Assembly Compiled Executable Using Int 0X80 on Ubuntu on Windows Subsystem For Linux Doesn't Produce Output

Assembly compiled executable using INT 0x80 on Ubuntu on Windows Subsystem for Linux doesn't produce output

The issue is with Ubuntu for Windows (Windows Subsystem for Linux). It only supports the 64-bit syscall interface and not the 32-bit x86 int 0x80 system call mechanism.

Besides not being able to use int 0x80 (32-bit compatibility) in 64-bit binaries, Ubuntu on Windows (WSL) doesn't support running 32-bit executables either.

You need to convert from using int 0x80 to syscall. It's not difficult. A different set of registers are used for a syscall and the system call numbers are different from their 32-bit counterparts. Ryan Chapman's blog has information on the syscall interface, the system calls, and their parameters. Sys_write and Sys_exit are defined this way:

%rax  System call  %rdi               %rsi              %rdx          %r10 %r8 %r9
0 sys_read unsigned int fd char *buf size_t count
1 sys_write unsigned int fd const char *buf size_t count
60 sys_exit int error_code

Using syscall also clobbers RCX and the R11 registers. They are considered volatile. Don't rely on them being the same value after the syscall.

Your code could be modified to be:

section .text
global _start ;must be declared for linker (ld)

_start: ;tells linker entry point
mov edx,len ;message length
mov rsi,msg ;message to write
mov edi,1 ;file descriptor (stdout)
mov eax,edi ;system call number (sys_write)
syscall ;call kernel

xor edi, edi ;Return value = 0
mov eax,60 ;system call number (sys_exit)
syscall ;call kernel

section .data
msg db 'Hello, world!', 0xa ;string to be printed
len equ $ - msg ;length of the string

Note: in 64-bit code if the destination register of an instruction is 32-bit (like EAX, EBX, EDI, ESI etc) the processor zero extends the result into the upper 32-bits of the 64-bit register. mov edi,1 has the same effect as mov rdi,1.

This answer isn't a primer on writing 64-bit code, only about using the syscall interface. If you are interested in the nuances of writing code that calls the C library, and conforms to the 64-bit System V ABI there are reasonable tutorials to get you started like Ray Toal's NASM tutorial. He discusses stack alignment, the red zone, register usage, and a basic overview of the 64-bit System V calling convention.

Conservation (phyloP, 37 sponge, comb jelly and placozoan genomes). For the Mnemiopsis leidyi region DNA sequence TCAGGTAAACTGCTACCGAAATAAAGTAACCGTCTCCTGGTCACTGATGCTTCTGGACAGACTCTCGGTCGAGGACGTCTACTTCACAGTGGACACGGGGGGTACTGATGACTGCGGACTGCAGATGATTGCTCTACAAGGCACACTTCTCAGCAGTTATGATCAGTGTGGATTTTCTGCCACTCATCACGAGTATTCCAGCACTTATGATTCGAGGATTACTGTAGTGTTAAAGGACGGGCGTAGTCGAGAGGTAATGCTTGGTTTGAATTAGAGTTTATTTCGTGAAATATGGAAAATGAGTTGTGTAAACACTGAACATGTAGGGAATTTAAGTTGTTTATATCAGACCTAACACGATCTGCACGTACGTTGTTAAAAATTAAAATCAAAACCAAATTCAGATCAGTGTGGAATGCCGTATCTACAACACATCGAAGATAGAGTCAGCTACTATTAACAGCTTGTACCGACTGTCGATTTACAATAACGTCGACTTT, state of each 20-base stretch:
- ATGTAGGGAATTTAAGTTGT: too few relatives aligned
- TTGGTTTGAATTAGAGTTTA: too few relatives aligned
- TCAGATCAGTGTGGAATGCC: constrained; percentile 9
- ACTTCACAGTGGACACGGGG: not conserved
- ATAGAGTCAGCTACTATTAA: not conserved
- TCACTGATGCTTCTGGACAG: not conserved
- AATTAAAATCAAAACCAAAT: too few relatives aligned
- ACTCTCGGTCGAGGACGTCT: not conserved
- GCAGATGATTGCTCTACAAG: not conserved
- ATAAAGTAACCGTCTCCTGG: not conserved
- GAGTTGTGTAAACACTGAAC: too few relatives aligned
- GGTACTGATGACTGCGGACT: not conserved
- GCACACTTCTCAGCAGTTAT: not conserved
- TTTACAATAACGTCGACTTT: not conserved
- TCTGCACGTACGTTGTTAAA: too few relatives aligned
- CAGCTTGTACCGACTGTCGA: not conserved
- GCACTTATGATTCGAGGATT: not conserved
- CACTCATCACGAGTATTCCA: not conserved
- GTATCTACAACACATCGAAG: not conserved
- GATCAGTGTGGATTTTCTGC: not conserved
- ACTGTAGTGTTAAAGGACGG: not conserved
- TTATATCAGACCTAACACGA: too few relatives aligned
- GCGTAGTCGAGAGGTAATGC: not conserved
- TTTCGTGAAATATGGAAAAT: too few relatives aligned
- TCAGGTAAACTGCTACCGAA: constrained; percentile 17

Exec format error 32-bit executable Windows Subsystem for Linux?

32-bit ELF support isn't provided by WSL (yet). There doesn't seem to be any progress since the UserVoice was raised - you are out luck.

See UserVoice: Please add 32 bit ELF support to the kernel and Support for 32-bit i386 ELF binaries.

If possible, switch to a real Linux ;-)

Since this was originally posted, the support has been available on WSL2 which does support real Linux kernel! So that should be the preferred way.

As noted in the linked github issue, there's also qemu-user which can be used if WSL1 is still used.

Does WSL 2 really support 32 bit program?

If you run the command uname -a in WSL you should get a result that contains the version of your WSL. This should be something like Linux COMPUTER_NAME 4.4.0-18362-Microsoft .... the number 18362 in that output is your WSL version and it needs to be at least 19041 to be a WSL2 build (only WSL2 supports 32-bit apps).

You could also run wsl --list --verbose in a CMD shell and you will see the version of your WSL instance is 1.

WSL2 will be part of the Windows update later this month

WSL2 will be released as part of Windows 10 2004 on May 12, 2020. If you don't want to wait you can sign up for the preview builds through the "Windows Insider Program".

Get WSL2 through Windows Insider Program now (about 1 hour of work):

  • In Windows go to Settings -> Windows Insider Program and register for the program. Then go check for updates. It will take a while to download, then follow the prompts to do all the restarts, etc required.

  • Ensure "Virtual Machine Platform" is enabled in Turn Windows Features On or Off

  • In CMD or powershell run wsl --set-default-version 2 to make all future WSL installs use WSL2
  • run wsl --set-version <Distro> 2 to change an already installed instance to WSL2

    • This will take a LONG time. I gave up after reading online that it could take hours. Instead I uninstalled Ubuntu and reinstalled it. That took about 10 minutes. As long as you set the default to WSL2, the re-install will be WSL2.
  • You can verify your WSL is now version 2 by running wsl --list --verbose
  • Your 32-bit binaries should now work

I just did all of this over the last hour, because I needed to run a Zephyr simulation binary I built this morning. It worked, and I am very happy :)


Github issue - scroll to end

Install WSL2

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